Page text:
Procrastination Makes Me Wait and Keeps Away Great
Altogether now (to the tune of Carole King’s ‘Anticipation’):
Is making me wait
And keeps away great…
Yesterday I told myself I would get a certain task done by noon today. At ten minutes to twelve I hadn’t started. On a more positive note I can report that I did get in gear and the task was finished by 2:25pm. Not great, but it did get done. However, I procrastinated away the morning before starting it. Please don’t associate that with sleeping till noon, watching TV, updating my iTunes library or other activities along those lines. I was busy. You could even say I was productive...but I didn’t get that one thing done that I had told myself I would do by noon. I have to admit, in times like these I do not feel great.
Most of us procrastinate in some form or another. You can fill in the blank as to what your area of procrastination might be. It may be personal, professional or both: completing a monthly expense report, daily exercise, balancing the check book, writing a personnel evaluation, deferring maintenance on the house or car, polishing your shoes…you name it.
If you’re one of the few that doesn’t suffer from procrastination, congratulations! Please move to the bottom of this post and share how you avoid procrastination. Admittedly I have not fully arrived in this area and speak as a fellow traveler on this anti-procrastination journey. So for the rest of us, below are some of the strategies I have to revisit when the ugly monster of procrastination rears its head.
1. The Nike principle. Fill in the blank here: Just ___ ___! Sounds so simple and it is, however simple and easy are not the same thing. It’s easier to do the things I like or that provide immediate gratification. But if I focus on the simple thought that I can cross this off my list in 2 ½ hours if I’ll just engage and get busy, that can help me move toward tackling it and getting it done.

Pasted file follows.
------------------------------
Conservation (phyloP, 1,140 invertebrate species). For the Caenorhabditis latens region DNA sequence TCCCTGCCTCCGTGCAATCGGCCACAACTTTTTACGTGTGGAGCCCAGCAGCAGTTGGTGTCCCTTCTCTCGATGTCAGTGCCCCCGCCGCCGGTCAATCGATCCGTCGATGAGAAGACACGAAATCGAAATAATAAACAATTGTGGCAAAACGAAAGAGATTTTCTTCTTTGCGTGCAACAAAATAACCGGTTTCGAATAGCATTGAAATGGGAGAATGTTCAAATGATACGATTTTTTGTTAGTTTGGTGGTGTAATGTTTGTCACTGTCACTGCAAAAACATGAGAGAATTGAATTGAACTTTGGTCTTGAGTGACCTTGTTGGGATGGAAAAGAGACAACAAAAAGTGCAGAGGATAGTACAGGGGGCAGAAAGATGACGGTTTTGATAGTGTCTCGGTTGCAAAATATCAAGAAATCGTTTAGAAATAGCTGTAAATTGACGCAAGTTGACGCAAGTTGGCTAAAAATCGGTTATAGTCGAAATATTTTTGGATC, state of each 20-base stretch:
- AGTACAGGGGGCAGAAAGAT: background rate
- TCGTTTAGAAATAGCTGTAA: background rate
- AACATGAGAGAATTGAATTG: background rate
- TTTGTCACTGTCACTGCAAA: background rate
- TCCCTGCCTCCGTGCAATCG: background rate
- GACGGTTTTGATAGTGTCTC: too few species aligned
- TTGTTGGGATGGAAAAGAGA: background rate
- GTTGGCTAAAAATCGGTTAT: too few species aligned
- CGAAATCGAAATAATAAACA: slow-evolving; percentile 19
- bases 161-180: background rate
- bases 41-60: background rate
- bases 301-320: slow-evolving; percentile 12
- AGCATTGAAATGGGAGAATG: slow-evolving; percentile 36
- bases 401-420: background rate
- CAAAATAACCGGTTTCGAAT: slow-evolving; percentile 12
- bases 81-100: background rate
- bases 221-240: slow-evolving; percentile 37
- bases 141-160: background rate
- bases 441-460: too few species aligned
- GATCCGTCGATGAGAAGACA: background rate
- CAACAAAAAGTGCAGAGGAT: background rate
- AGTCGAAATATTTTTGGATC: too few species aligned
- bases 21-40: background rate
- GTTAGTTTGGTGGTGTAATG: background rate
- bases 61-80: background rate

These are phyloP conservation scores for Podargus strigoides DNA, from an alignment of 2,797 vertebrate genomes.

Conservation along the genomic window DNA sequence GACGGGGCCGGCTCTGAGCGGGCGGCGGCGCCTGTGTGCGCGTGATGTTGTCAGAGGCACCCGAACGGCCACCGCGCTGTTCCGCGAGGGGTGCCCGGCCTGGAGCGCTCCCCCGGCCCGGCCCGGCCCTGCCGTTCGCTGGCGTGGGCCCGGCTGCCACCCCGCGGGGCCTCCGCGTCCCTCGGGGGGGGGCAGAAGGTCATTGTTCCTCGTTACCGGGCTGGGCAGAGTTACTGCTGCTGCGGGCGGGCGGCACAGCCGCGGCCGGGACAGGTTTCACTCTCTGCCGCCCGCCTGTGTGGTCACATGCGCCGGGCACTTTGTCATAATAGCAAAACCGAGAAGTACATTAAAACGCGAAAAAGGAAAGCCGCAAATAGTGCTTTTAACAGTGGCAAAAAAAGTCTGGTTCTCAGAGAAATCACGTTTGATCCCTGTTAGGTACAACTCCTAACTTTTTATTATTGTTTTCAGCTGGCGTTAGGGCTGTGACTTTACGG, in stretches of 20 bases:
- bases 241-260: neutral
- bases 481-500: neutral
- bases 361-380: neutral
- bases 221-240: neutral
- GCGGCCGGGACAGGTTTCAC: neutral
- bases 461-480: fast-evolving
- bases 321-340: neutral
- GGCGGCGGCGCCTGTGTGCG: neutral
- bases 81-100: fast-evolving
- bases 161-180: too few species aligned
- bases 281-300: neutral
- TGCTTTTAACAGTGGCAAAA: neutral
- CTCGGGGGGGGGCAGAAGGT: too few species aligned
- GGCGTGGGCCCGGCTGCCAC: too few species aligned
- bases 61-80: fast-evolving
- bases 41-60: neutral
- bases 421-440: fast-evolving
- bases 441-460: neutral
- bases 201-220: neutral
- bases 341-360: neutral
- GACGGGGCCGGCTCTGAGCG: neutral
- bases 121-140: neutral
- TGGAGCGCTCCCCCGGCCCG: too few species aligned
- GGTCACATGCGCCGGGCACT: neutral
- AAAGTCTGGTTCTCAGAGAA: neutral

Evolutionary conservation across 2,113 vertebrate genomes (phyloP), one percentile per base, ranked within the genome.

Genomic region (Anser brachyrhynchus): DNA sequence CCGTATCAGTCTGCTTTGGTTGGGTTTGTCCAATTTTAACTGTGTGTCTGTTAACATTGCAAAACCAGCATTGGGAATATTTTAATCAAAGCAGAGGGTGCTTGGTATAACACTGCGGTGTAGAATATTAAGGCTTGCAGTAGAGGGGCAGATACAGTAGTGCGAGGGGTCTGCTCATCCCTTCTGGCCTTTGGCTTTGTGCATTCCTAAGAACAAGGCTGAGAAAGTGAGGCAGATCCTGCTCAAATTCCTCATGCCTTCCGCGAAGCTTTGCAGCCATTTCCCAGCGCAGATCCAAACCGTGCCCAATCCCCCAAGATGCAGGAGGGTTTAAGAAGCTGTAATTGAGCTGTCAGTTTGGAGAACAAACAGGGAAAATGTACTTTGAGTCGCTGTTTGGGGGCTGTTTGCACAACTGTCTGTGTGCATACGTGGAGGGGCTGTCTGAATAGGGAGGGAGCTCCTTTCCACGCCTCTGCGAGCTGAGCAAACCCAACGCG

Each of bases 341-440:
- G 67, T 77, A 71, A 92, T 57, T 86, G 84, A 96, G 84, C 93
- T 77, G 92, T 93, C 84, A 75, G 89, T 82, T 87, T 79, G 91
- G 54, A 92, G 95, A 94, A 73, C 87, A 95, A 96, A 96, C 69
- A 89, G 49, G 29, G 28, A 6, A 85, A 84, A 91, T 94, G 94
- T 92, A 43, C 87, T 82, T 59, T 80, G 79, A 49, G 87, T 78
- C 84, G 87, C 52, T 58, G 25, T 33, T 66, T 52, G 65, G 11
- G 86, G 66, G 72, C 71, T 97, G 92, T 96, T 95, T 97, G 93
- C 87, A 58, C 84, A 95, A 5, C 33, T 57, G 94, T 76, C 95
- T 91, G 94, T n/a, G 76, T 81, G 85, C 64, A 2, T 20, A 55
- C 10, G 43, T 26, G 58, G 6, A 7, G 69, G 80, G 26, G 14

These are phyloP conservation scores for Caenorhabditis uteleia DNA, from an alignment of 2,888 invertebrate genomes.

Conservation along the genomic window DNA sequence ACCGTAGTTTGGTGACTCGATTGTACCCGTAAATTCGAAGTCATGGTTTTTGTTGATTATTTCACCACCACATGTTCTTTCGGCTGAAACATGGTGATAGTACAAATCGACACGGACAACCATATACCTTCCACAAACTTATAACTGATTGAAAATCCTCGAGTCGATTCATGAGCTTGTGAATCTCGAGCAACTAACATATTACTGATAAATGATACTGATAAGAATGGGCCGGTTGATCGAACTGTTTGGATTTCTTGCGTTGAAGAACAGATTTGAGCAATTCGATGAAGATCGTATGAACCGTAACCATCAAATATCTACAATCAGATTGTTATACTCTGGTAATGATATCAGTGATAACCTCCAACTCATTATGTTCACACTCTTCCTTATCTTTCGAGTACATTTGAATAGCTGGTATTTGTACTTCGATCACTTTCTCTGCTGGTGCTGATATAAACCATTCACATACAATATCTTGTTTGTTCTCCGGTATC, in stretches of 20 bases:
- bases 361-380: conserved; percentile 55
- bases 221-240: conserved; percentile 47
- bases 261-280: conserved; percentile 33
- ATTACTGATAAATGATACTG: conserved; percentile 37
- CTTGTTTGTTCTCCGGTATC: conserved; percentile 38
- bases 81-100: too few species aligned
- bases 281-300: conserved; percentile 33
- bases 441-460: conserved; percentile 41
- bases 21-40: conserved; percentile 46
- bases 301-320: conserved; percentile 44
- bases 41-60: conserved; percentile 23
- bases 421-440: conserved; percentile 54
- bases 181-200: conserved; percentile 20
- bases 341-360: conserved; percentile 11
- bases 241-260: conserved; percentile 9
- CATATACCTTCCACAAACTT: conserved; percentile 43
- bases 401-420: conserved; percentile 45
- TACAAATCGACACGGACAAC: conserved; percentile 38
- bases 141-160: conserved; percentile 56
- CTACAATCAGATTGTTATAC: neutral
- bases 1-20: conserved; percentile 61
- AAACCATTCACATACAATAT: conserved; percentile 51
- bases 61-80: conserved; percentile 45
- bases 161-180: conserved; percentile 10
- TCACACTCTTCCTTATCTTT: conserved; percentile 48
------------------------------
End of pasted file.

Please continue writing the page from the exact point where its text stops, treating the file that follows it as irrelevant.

2. Do something. At times doing all of ‘it’, whatever ‘it’ is, can be overwhelming. Here I borrow a phrase coined by my brilliant little sister: anything is something, and something is anything. It’s amazing how activity, regardless how big or small, can attract additional energy. It can also break the immobilization factor. So do something. Anything. If you don’t know where to start, make a list of the steps/tasks required to complete the job, that’s something. Then you can pick one or two of them to complete daily until the job is done or finish the whole list or anything in between. Just do something and anything is something.
3. Turn off your email notifications or close out of your email program completely. Yes, this is a no-brainer (most of these are) but it really helps curtail distractions. I was also told there is a way you can block yourself from accessing certain websites at timeframes you specify during the day if Facebook, Twitter, or other surfing activities are temptations.
4. Be on the lookout for and combat perfectionist thinking …waiting for the perfect time, the perfect circumstances, the perfect resources or tools, being perfectly inspired…those events rarely come together at the same time and waiting for one or the perfect combination of them will impair your progress. Again, the first two points above. And #1 could be amended to “Just do it…and it doesn’t have to be perfect” unless of course you’re a brain surgeon or something.